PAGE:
December 21 2006 at 08:13PM
By Roy Kammerer
Berlin - The world record in the 100m sprint can be lowered by another half-second before man reaches his limits, according to an expert in the field of extreme values.
The men will hit a wall when Asafa Powell’s current record of 9.77 seconds mark is reduced to 9.29, a study by Professor John Einmahl of Germany’s Tilberg university predicted Thursday.
The Dutch mathematician studied world records in 14 disciplines, feeding the best marks of 1 546 male and 1 024 female athletes into a computer.
Male marathoners may not like the findings - it concluded Paul Tergat’s record of 2:04:55 can only be bettered by 49 seconds.
“For a lot of athletes it is probably depressing when they are confronted with our extreme values,” Einmahl told the German news agency dpa. “But this is a very serious study - the extreme theory as a part of mathematics and statistics is an accepted science.”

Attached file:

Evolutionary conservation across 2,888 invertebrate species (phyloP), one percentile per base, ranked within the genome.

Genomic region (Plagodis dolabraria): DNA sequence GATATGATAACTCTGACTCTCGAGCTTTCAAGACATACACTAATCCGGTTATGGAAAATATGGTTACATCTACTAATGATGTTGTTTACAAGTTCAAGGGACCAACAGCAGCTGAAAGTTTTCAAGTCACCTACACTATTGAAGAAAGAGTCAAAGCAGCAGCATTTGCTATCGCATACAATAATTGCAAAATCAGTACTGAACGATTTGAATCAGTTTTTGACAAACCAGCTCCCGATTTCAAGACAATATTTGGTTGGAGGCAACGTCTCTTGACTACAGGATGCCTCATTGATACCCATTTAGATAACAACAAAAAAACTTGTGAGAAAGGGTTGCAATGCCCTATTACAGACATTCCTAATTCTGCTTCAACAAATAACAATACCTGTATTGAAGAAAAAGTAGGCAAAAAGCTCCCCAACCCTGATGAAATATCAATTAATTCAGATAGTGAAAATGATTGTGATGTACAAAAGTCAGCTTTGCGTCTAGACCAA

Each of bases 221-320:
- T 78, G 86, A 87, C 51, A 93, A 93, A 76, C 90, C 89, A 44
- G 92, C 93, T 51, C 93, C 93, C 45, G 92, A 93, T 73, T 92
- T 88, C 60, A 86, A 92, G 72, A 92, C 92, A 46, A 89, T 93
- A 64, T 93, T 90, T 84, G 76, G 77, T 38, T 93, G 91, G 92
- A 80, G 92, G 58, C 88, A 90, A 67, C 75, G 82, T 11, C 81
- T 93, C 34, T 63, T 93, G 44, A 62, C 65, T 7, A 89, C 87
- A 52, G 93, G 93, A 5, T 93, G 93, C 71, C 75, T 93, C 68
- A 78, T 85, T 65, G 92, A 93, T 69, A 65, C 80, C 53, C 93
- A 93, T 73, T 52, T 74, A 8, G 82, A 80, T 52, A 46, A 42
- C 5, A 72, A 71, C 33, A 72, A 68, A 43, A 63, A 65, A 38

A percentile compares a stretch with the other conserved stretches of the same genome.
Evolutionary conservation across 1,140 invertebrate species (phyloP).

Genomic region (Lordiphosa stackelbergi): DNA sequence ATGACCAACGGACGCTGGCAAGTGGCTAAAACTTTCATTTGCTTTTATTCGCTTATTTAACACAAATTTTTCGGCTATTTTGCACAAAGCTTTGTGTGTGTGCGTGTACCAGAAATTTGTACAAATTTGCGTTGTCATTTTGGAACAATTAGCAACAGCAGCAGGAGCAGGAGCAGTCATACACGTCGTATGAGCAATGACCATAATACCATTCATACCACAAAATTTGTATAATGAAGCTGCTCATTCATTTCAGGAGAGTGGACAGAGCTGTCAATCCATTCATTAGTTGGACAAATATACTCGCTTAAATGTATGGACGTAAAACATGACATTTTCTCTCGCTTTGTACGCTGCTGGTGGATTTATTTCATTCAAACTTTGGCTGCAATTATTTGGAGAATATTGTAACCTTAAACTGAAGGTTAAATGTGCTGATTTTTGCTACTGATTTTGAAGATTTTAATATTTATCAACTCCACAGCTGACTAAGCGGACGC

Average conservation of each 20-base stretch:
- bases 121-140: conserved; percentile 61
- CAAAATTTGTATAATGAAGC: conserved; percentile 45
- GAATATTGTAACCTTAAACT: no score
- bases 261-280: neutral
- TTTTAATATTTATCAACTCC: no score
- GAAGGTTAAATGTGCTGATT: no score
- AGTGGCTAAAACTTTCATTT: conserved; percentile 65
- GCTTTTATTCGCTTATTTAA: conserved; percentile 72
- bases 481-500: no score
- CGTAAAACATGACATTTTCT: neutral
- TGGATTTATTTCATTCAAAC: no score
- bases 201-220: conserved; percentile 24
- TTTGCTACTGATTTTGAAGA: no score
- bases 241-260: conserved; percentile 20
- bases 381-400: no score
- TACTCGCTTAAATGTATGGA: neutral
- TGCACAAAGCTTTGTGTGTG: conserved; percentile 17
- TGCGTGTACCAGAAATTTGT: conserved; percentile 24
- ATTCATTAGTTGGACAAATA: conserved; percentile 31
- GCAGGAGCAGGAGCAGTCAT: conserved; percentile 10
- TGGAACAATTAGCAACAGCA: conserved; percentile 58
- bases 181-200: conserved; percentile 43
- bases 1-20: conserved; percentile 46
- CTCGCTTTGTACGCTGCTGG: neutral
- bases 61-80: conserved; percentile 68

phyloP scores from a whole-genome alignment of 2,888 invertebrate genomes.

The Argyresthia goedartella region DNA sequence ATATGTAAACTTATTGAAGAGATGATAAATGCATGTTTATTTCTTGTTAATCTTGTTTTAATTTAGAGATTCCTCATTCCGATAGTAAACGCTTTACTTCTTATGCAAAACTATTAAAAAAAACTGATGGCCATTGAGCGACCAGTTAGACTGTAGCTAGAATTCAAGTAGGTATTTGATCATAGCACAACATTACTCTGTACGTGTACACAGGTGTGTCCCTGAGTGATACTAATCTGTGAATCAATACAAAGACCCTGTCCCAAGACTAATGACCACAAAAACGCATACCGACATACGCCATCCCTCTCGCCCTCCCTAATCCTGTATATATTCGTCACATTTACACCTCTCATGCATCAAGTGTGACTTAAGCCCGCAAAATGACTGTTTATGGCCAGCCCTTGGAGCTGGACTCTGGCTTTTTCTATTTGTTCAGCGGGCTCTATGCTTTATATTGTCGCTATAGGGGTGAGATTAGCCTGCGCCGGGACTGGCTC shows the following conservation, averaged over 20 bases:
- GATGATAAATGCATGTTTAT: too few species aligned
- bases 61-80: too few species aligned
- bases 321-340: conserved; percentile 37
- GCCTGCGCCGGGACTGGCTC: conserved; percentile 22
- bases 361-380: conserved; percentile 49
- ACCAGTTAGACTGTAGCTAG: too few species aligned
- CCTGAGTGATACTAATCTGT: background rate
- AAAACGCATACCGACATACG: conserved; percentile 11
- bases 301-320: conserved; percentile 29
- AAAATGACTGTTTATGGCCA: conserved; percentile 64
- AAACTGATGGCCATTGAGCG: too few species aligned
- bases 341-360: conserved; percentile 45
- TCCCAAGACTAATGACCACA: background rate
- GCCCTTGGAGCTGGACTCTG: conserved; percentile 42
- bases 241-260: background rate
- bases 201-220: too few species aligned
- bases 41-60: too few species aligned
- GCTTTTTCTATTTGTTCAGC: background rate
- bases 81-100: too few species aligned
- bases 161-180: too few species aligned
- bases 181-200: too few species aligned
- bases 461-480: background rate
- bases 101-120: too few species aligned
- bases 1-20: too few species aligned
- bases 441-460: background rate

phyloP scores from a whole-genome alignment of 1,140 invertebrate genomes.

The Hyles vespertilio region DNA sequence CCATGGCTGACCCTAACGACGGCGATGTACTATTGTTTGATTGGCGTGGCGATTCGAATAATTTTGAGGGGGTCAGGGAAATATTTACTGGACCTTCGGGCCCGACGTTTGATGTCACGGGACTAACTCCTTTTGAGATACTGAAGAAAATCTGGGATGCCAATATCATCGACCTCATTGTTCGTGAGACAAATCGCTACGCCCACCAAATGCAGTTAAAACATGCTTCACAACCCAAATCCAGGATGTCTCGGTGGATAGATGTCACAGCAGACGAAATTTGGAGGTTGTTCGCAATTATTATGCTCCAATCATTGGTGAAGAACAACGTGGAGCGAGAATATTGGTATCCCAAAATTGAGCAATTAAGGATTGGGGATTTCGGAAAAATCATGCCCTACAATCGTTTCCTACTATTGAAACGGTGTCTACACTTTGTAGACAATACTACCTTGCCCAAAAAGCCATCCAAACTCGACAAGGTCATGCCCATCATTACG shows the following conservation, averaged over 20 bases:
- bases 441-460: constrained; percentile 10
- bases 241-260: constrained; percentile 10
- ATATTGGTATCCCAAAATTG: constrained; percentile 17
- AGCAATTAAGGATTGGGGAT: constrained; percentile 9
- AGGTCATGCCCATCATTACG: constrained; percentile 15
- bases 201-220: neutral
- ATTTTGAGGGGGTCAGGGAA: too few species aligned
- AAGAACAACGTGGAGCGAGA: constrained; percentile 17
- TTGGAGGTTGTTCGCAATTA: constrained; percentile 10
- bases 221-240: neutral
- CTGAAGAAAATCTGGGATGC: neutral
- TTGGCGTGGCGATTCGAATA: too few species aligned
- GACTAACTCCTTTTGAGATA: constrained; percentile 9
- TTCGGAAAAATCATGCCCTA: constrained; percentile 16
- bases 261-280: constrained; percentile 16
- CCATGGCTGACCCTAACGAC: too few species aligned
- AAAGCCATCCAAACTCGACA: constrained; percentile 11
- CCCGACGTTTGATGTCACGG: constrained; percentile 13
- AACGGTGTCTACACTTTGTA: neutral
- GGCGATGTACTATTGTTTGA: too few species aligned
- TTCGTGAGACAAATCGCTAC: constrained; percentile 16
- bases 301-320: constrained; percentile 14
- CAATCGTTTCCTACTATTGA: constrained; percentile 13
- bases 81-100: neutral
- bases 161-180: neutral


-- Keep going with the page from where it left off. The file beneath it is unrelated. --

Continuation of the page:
Einmahl’s past studies include extreme stock market prices, the height needed in dams to control huge floods and a study funded by the insurance field over the highest possible damage claims.
Women marathoners have plenty of room to shatter Paula Radcliffe’s current marathon mark of 2:15.25. They can be expected to lower it by 8:50.
Michael Johnson’s 200 record of 19.32 could drop to 18.63, while athletes can lower Liu Xiang’s 110-meter hurdle mark of 12.88 by a half second.
Einmahl acknowledged there is room for extraordinary performances that will turn his results upside down. He said his field doesn’t recognize the impossible, but accepts the unbelievable.
“Who would have thought Bob Beamon would jump 8.90m on October 18, 1968?” he said.
Beamon never again came close to his long jump record, set in the high altitude of Mexico City. It shattered the old record by 55cm (21 3/4 inches) and stood for 23 years. - Sapa-AP